What is Concerted Social Media Activity Under the NLRA?
An employee generally engages in concerted activity when two or more employees take action for their mutual aid or protection regarding terms and conditions of employment. The test to determine whether an employee is engaged in concerted activity is whether the activity is engaged with or on the authority of other employees. Concerted social media activities may consist of two or more employees addressing their employer about improving their pay; discussing work-related issues beyond pay, such as safety concerns; or Bob discussing his fellow employees’ shared concerns about terms of employment.
When an employee expresses his concerns on social media without seeking to induce group action, the activity may not be protected even if it is published to fellow employees. Social media activities that may not be deemed concerted include Bob’s posts that contain no language suggesting that he seeks to initiate coworkers to engage in group action, posts expressing frustration regarding his individual dispute, and discussions expressing his individual discontent about your company where fellow employees merely “like” the post.
When Does an Employer Violate the NLRA and What Are the Consequences?
An employer violates Section 8(a)(1) of the NLRA if it interferes with, restrains or coerces employees in the exercise of their rights guaranteed in Section 7. An employer may unlawfully interfere with its employees’ Section 7 rights by disciplining or terminating an employee for engaging in Section 7 activities, threatening to sue employees for engaging in protected activities or discharging an employee to prevent future discussions of terms and conditions of employment.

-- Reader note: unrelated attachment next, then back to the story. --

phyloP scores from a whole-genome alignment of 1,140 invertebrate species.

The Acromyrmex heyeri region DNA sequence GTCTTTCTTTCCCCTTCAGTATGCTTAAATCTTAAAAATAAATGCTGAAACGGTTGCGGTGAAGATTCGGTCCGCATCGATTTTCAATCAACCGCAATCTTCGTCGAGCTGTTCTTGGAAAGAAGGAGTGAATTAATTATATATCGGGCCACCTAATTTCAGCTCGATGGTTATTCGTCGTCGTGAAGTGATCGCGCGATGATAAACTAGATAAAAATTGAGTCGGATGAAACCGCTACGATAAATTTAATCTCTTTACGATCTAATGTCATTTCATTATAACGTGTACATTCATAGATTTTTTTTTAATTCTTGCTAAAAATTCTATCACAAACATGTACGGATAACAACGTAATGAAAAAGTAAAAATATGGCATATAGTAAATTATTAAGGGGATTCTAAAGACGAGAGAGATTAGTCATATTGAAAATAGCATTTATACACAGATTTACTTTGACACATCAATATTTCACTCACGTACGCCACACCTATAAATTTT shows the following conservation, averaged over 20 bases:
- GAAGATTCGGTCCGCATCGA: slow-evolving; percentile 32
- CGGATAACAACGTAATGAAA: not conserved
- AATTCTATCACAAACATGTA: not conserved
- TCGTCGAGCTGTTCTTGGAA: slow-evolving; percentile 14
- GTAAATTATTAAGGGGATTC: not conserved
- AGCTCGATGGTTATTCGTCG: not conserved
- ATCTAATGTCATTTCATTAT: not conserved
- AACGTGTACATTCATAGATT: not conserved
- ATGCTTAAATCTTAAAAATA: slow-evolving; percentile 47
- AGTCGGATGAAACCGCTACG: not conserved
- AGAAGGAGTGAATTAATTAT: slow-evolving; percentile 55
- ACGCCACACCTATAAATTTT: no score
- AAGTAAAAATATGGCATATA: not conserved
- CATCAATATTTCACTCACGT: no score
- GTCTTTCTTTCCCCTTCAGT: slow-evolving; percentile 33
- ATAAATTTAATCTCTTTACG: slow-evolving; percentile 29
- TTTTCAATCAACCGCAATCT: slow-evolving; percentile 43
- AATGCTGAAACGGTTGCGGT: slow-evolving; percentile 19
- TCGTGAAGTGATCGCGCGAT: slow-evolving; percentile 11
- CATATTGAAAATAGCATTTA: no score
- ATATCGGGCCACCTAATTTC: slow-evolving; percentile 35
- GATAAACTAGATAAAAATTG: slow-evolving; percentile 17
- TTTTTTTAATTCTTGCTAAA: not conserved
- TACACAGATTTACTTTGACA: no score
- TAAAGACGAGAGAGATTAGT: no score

If you terminated Bob for engaging in protected social media activity, he may file an unfair labor charge against you. Should it be determined that you committed an unfair labor practice by interfering with Bob’s Section 7 rights, you may have serious remedies imposed against you, including reinstatement of Bob’s seniority in the workplace, reinstatement of his benefits and an obligation to shell over all of his back pay. You might also be responsible for his attorneys’ fees.
So Now What Would You Do?
Since the NLRA imposes serious consequences for violating its provisions, it would be wise not to fire before conducting a full investigation into whether his posts are protected under the NLRA. In the future, you may find that taking a more proactive approach through the implementation of a social media policy and training Bob and others employees on responsible social media use may prevent this situation from occurring in the first place.
Ethan Wall, Esq. advises large and medium sized businesses on social media legal issues through his consulting business, Social Media Law and Order. He is also an adjunct professor at Nova University in Davie, Florida, where he teaches a class on social media and the law. Ethan has written three books including Fire Over Facebook? And The Social Media Guide for Lawyers. He can be reached at firstname.lastname@example.org.